I didn’t say very much at first. I would sign in, post, and leave for the day. That was about all of the social writing interaction I could handle; I did not, in any way, want to be around when the other members read my post. But guess what: no one complained. The stories continued on their merry way. I did not, in fact, derail the writing community.

Encouraged by this turn of events, I started talking to the other members through the forum’s chat box. The chat box took the stress out of socializing because it was so informal. There was no sense of finality when hitting the submit button like there was with a regular post. It also humanized the other members; they stopped being their characters and became themselves, and gradually they became friends, too.

At this point, the RPG really became fun. The social relationships improved the stories we were writing. We got to discuss where we wanted the stories to go and how we were going to get them there. Or, we complained when our characters refused to cooperate. We also started to recognize each other’s writing styles and got to watch as everyone’s writing naturally improved. We never set out to become better writers, though. It happened naturally, through time, practice, and experimentation.

I’d like to say that this experience made it easy to join new communities later on, but it didn’t. However, that didn’t stop me from going through the process again. I continue to make friends and learn through all of the writing communities I’m part of. There will always be some degree of anxiety when entering a new group, and that’s okay. Just try to keep in mind that writing communities tend to be very open and welcoming; we all have the same anxieties and reservations.

(Literally) Meeting Writers where they are at Community Literacy Sites

Rachel Rodriguez,  Assistant Director of The Writing Center

My favorite tutoring session this year was a group session, where the two writers were working on drastically different projects.Rachel Rodriguez One writer was working on a paper in which she had to identify an area in her life where she possessed rare expertise, and our brainstorming led her to a past job as a phlebotomist and her unique knowledge on how to draw blood.

This brainstorming and outlining was often interrupted by the other writer, whose projects included buttoning, unbuttoning, buttoning, unbuttoning, and buttoning both her and my jackets, discussing why snowmen don’t need jackets and monkeys prefer bananas, and finding the perfect video on Youtube of children baking imaginary cakes. If you haven’t guessed yet, this “other” writer was about 3.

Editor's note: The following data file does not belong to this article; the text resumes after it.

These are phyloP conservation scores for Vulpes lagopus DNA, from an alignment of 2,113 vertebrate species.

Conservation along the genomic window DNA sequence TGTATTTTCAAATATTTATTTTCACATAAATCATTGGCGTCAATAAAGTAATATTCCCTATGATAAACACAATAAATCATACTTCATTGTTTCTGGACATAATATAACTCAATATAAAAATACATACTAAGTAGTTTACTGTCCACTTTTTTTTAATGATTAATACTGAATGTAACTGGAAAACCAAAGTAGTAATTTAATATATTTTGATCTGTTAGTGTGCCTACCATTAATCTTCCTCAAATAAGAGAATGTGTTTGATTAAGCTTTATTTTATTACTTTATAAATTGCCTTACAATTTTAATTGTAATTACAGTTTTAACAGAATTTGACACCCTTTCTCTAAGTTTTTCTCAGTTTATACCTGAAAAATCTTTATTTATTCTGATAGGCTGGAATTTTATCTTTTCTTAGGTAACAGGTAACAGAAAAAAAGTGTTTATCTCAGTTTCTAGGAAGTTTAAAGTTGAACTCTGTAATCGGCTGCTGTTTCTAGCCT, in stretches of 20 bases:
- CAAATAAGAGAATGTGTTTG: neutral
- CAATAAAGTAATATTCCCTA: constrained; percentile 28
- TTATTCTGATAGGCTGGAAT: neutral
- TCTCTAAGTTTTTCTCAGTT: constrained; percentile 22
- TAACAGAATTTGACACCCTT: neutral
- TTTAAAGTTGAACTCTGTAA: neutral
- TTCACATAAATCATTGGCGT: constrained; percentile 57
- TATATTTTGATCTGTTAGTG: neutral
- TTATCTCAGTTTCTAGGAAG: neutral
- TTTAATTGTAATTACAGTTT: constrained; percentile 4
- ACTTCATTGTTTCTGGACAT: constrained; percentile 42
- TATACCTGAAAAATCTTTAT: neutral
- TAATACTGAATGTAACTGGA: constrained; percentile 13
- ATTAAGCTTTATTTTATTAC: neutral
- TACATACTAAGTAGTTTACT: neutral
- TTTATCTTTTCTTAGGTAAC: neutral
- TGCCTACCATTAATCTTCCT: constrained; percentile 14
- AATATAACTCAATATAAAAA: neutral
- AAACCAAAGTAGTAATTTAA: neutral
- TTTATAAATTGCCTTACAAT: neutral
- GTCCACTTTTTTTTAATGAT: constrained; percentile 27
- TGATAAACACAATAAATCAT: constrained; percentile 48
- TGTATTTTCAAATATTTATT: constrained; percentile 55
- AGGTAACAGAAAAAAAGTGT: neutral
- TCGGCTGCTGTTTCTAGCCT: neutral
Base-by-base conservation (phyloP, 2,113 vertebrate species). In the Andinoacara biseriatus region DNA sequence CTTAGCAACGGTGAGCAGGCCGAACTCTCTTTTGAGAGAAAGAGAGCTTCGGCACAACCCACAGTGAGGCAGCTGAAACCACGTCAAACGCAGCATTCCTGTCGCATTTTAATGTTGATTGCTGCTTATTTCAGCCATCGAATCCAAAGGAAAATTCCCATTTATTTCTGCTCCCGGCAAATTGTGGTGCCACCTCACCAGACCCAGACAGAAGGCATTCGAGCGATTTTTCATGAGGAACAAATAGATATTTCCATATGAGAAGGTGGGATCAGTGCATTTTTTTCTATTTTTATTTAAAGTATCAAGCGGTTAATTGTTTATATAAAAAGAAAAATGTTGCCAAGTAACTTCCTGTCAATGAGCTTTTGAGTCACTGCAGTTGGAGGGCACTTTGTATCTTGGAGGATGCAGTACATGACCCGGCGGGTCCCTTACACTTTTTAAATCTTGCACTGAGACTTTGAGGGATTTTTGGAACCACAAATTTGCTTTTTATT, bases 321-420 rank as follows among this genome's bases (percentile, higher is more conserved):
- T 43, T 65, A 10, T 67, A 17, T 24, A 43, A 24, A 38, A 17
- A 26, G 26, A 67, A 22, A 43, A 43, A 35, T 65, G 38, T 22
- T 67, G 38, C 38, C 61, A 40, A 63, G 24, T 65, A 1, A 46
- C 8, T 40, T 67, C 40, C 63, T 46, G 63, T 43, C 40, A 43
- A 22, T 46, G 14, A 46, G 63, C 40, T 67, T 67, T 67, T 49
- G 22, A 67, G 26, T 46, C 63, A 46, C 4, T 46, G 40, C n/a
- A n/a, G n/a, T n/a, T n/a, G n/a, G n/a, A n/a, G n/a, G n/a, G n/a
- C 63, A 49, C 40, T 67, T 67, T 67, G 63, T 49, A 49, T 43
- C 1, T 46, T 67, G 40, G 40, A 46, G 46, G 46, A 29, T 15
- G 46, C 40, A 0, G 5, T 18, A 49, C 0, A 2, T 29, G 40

When you imagine a “typical” writing center session (does such a thing exist?) you probably envision a quiet setting in which two people are examining a draft, exchanging ideas, and conversing, with plenty of pauses to think, consider, and reflect. Sessions in community literacy sites tend to take on a slightly different hue. Community means many, ever-shifting, laughter.

At the Gladys and Lewis ‘Sonny’ Bass Louisville Scholar House Campus, writing sessions happen in an open space designed to look like a Starbucks, with computers and chic furniture. Large windows connect this room to a playplace so moms, many of whom live on-site, can keep an eye on their young ones. Every writer I have worked with at Family Scholar House is a mother, and every one is intensely and impressively dedicated to the pursuit of education.

At the Western Branch of the Louisville Free Public Library, tutors sit at a table at the center of the main floor – strategically within view of the entrance as well as the computer banks nearby. While cushioned by stacks of books, the sound of Fortnite is a constant buzz. Here, the typical writer may be a middle-schooler, hanging out with friends at the library after school but before heading home. Sometimes tutors cajole writers to take out their homework with the wave of a coveted piece of gum.

This is all to say that writing sessions at community literacy sites are all the things you might not expect: noisy, chaotic, dynamic. And this is precisely what makes tutoring there so fun!

A key skill in writing tutoring is flexibility, going with the flow, recognizing when a strategy isn’t working and changing it up, moving from poetry analysis to a biology lab report to an engineering dissertation in the span of a few hours. Community literacy stretches this skill to the max, expanding what we think of as a “session,” “writer,” and even “writing.”

This expansion is good for tutors’ brains: we return to the UWC with a bigger sense of what is possible. After all, the University of Louisville doesn’t exist in a vacuum. It is part of a vibrant, complex community of individuals, families, and groups who in turn pursue a myriad of writing and reading endeavors. This may take the form of a comic book, rap lyrics, fan fiction, or a personal memoir. The University Writing Center is one of many writing centers that takes as a central tenet the idea of meeting writers where they are, and community literacy projects take this to a new level, literally seeking out writers where they live and play and gather, to listen to their needs and offer up our knowledge of audience, genre, and style. This literacy matters to the UWC, and this academic year, our volunteer tutors have contributed 477 hours towards these sites, with a few weeks to go.
Two former Assistant Directors of the University Writing Center, Dr. Layne Porta Gordon and Dr. Amy Nichols, have both stressed the importance of continuing to “show up” for our community (check our Layne’s post here, and Amy’s here), and I’m proud to continue to move our initiatives forward. Personally, I’m looking forward to a summer of tutoring at Western Branch, where I hope to encounter many writers like my friend so deft at buttoning.